Wednesday, October 17, 2012

Korean-Style Steamed Eggs

I made some of these Korean-style steamed eggs for dinner, using one egg per ramekin. I used two pasteurized eggs and two eggs from free-run hens; you can see the difference in the picture below (pasteurized on the left, free run on the right). Eggs from free run hens really do have a brighter yolk. I tend to buy pasteurized-in-the-shell eggs whenever there’s a chance I’ll be eating them raw, though, like in custard-based ice cream (recipe to follow). I really wish there were such a thing as pasteurized eggs from pasture-raised hens! I’m sure they would be expensive, but I’d pay the price. I’m already paying extra for either of those characteristics, which are the only two I look for, albeit for different reasons.

These steamed eggs were good, but I would like more flavor next time. I’d consider adding maybe a bit of sesame oil to the mixture, or perhaps throwing in some grated ginger or garlic. Perhaps I’d use vegetable broth instead of water? I made the recipe as is written below, but the variations are definitely worth considering.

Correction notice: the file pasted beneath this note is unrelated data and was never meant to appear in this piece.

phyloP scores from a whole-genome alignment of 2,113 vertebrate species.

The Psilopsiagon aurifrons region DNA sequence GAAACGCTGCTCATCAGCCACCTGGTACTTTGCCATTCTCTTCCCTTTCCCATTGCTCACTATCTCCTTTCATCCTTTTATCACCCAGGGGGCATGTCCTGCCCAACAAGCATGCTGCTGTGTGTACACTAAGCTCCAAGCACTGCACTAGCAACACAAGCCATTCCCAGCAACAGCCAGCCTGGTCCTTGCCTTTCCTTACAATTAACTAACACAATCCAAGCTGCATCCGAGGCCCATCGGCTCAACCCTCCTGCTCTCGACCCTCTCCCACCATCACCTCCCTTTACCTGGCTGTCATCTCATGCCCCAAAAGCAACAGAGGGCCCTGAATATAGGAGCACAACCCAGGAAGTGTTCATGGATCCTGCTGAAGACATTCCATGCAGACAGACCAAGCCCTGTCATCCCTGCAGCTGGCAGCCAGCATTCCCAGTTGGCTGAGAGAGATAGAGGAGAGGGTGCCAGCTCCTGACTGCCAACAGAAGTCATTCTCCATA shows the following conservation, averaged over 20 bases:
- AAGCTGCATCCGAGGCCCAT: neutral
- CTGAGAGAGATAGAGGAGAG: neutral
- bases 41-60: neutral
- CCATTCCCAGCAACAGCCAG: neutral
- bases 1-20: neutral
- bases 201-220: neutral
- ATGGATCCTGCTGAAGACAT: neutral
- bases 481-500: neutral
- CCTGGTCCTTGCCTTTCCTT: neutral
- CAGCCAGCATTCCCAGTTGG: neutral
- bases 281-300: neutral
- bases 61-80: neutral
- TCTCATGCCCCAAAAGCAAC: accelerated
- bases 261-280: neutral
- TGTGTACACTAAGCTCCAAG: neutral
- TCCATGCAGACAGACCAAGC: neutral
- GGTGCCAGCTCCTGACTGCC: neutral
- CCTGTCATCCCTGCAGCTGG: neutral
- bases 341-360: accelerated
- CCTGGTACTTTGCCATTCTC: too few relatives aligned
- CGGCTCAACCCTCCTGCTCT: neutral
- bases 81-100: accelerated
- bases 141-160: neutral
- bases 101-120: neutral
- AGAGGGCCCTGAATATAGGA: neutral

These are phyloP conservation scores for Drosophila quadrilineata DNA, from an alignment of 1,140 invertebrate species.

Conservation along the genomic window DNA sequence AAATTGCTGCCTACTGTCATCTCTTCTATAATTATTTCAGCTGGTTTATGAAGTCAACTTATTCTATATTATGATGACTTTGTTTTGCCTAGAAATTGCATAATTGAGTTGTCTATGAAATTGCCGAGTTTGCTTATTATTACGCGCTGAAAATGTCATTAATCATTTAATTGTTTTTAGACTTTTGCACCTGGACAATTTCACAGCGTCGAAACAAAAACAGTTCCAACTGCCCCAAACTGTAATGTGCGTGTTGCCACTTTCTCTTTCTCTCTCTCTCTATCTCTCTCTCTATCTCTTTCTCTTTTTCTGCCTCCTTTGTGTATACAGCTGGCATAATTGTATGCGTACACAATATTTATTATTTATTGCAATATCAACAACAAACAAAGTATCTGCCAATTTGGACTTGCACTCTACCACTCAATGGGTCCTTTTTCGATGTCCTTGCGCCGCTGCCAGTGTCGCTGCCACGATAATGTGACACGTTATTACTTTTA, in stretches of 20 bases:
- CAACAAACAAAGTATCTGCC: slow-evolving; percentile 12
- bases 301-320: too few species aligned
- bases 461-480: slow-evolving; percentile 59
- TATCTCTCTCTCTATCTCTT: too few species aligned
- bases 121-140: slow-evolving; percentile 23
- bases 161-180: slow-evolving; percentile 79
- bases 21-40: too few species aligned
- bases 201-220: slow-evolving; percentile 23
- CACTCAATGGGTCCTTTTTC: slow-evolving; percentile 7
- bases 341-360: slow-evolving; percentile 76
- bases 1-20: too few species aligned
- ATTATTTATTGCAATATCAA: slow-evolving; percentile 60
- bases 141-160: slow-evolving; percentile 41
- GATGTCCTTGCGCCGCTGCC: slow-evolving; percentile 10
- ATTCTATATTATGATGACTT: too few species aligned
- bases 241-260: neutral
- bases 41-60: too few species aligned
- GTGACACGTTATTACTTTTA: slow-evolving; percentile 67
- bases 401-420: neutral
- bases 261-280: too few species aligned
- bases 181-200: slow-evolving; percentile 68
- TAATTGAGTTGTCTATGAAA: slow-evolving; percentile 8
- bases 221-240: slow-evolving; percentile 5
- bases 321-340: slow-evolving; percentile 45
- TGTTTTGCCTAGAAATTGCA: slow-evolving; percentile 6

4 eggs
¼ tsp. salt
1 cup water, plus more for filling pot
1 scallion, chopped
½ tsp. toasted sesame seeds

Combine the eggs, salt, and water in a heat-safe ceramic bowl, such as a ramekin. (I used 1 egg and ¼ cup water per ramekin.) Whisk until well combined and foamy.

Place the bowl in a pot or deep pan. Fill the pot with hot (not boiling) water to come halfway up the sides of the bowl. Cover the pot, preferably with a clear glass lid so you can easily watch the water and eggs. Cook over low-medium heat for 12 minutes, making sure the water stays at a gentle simmer.
Sprinkle the scallions and sesame seeds on top of the eggs and continue to cook for about 3 minutes or until the eggs are set. They should be firm but still jiggly. (In my case, I may have cooked the eggs a few minutes less than called for, since my ramekins were small.)

Carefully lift the bowl from the pot and serve.

Some variations:
• Add chopped vegetables like red bell peppers, carrots, zucchini, mushrooms, or onions to the egg and water mixture
• Add red pepper along with the scallions and sesame seeds
• Substitute brined baby shrimp, fish sauce, or soy sauce for salt
• Substitute stock for water

No comments: